Exxon Mobil reap the benefits of the Trump administration’s pro fossil fuel agenda



Darren Woods speaking at Cera Week. Photo credit: IHS Markit.

By Anders Lorenzen

US’s new Secretary of State, the former Exxon Mobil boss, Rex Tillerson, has not yet been in charge for a month. But his former company is starting to reap the benefits of the pro- fossil fuel Trump administration.

Earlier this month the fossil fuel giant announced that up until 2022 they would invest $22bn on its chemical and oil refining plants on the US east coast. The investment will span 11 sites, and the company says it would create 35,000 temporary and 12,000 permanent jobs. Though the expansion actually started during the Obama years in 2013, Exxon CEO Darren Woods says that the scope of the project is now growing. Speaking at Ceraweek, a gathering of energy executives, he said: “Exxon Mobil is building a manufacturing powerhouse along the U.S. Gulf Coast. These businesses are leveraging the shale revolution to manufacture cleaner fuels and more energy-efficient plastics.”  

Last month the company pledged that they would also increase their investments in their overall operations by 16%, with the majority of this expected to benefit their shale gas operations.

The Trump administration did not waste any time in claiming that this was due to Donald Trump’s policies, as he had already started to ease the regulations on the fossil fuel industry. White House spokesman, Sean Spicer, said that Exxon Mobil had made it clear to the president it was investing more in the US because of Trump’s push for fewer regulations and tax relief.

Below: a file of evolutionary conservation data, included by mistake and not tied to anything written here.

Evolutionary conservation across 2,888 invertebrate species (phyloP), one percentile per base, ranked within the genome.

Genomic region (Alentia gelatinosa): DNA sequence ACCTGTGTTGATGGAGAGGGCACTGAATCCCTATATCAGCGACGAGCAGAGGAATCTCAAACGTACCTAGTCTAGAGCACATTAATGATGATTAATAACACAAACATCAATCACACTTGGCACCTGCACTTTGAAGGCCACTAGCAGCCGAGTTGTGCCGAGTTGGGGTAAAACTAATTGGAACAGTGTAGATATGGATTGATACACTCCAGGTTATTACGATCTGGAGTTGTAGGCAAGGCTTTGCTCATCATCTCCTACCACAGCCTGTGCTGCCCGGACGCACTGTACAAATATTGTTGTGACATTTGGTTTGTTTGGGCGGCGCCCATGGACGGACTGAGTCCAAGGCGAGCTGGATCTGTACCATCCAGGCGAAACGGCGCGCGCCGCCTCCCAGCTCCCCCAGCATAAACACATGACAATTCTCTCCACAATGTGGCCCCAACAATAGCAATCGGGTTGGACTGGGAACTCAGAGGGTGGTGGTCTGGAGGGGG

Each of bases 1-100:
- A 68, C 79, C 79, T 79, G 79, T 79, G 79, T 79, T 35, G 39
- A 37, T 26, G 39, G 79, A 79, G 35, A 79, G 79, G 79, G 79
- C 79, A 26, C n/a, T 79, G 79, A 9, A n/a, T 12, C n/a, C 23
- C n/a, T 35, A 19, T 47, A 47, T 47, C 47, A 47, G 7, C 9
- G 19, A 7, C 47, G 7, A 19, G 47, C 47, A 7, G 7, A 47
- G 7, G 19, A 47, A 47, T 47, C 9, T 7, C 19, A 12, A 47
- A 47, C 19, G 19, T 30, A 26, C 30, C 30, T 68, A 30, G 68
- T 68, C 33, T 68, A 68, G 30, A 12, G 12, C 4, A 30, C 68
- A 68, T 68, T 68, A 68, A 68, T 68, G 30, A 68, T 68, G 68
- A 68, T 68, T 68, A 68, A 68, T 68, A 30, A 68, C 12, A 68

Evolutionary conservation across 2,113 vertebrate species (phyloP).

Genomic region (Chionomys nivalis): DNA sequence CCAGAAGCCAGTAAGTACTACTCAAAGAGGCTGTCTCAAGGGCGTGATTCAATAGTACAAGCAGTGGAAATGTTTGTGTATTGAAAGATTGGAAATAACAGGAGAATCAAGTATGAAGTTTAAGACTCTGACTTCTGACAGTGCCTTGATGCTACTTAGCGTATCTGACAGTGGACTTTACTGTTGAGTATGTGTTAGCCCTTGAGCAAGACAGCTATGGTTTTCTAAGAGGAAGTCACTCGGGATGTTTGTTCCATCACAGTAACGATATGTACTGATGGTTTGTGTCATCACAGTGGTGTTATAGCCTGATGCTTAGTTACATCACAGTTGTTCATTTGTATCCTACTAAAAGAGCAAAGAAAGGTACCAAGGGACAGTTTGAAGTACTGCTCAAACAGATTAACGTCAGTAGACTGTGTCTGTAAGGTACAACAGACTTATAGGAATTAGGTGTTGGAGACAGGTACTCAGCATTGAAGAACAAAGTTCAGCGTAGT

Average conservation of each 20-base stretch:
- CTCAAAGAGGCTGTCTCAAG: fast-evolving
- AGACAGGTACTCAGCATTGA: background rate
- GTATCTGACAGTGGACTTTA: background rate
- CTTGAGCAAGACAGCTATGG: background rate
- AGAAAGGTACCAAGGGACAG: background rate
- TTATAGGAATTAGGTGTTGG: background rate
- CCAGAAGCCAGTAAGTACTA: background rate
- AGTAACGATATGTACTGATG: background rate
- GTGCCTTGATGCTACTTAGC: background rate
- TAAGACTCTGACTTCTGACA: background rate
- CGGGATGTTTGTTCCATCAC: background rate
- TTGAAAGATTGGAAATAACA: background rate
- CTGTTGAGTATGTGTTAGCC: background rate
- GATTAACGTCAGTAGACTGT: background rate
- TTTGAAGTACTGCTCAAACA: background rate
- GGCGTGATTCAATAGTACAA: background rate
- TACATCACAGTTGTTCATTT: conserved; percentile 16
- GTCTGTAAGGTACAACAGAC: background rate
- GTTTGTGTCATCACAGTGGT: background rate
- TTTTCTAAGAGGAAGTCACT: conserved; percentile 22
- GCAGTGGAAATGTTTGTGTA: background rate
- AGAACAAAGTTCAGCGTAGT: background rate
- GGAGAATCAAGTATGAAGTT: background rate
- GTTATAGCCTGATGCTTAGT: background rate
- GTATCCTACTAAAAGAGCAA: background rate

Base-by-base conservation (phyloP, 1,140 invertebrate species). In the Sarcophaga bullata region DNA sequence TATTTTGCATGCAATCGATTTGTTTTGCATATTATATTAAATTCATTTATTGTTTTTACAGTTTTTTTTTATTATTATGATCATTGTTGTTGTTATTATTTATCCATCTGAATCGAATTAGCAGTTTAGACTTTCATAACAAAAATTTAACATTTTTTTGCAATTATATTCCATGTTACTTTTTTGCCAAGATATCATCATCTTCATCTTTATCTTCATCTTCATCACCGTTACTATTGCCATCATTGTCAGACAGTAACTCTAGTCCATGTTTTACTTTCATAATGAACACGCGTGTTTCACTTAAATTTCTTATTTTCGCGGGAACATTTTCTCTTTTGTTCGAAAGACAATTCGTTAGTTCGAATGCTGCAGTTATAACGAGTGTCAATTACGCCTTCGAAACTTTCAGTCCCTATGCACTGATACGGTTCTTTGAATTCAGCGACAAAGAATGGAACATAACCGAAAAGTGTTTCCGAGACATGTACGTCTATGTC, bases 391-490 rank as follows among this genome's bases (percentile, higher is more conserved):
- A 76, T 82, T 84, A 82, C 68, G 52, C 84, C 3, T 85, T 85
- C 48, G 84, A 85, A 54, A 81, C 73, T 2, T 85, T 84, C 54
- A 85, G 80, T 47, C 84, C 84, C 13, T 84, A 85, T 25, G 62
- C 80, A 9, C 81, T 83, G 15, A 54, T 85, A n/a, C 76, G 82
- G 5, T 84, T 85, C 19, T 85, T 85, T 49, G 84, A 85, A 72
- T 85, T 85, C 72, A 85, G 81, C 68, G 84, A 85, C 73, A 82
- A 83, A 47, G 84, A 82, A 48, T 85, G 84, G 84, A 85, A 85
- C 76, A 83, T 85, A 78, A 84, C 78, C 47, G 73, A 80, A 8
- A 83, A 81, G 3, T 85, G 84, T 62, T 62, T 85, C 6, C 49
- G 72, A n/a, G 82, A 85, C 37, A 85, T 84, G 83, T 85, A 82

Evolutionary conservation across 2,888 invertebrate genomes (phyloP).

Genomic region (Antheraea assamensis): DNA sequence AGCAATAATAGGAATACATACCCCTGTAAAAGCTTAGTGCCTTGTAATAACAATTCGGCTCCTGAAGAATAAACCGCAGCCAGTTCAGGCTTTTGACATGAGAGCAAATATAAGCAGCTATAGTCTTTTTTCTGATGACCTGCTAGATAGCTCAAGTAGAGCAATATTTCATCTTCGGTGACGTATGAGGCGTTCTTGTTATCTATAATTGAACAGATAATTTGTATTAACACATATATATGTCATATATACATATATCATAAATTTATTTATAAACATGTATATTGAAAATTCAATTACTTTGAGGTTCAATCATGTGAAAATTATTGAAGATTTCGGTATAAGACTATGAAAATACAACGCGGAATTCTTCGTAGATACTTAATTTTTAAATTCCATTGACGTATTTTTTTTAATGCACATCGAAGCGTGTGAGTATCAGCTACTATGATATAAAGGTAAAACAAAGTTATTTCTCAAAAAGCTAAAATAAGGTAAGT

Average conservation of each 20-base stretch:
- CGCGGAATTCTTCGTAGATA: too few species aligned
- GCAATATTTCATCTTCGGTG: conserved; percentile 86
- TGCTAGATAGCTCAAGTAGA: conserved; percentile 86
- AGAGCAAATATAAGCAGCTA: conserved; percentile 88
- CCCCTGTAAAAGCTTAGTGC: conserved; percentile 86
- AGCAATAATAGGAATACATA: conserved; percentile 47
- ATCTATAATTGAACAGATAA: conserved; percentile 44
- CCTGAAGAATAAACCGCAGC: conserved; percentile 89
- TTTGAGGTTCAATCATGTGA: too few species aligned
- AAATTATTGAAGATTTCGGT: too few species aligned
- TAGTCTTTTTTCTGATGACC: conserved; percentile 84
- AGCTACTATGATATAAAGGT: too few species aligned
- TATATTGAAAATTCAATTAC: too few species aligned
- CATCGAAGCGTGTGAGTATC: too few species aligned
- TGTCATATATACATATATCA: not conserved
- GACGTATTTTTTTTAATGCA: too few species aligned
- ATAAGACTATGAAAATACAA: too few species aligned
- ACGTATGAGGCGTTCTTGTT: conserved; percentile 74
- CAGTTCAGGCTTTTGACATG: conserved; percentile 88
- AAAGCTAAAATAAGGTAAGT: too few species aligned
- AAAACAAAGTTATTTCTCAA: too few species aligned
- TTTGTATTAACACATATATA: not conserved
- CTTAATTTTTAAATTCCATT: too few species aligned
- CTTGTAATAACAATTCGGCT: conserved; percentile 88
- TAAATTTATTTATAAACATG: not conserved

While Exxon Mobil has now formally adopted a position that it agrees with the science of climate change,  Mr Woods is adamant that this would not stop them pursuing a “business as usual”-mode. He said the global economy can grow while the climate improves: “I believe the assumption that affordable energy and a cleaner environment are a zero-sum game is mistaken. It underestimates the power of technology.”  Apart from continuing its aggressive investments in oil and gas operations, Mr Woods highlighted that Exxon was investing and researching in technologies which can help tackle climate change. He talked about Carbon Capture Sequestration and biofuels but failed to mention renewable energy technologies.

It has not taken one of the world’s largest fossil fuel companies long to seize the opportunity of the Trump administration’s pro-fossil fuel policies. But the big question which remains is when will Trump’s less pro-clean energy and climate change stance start to impact the US green economy?

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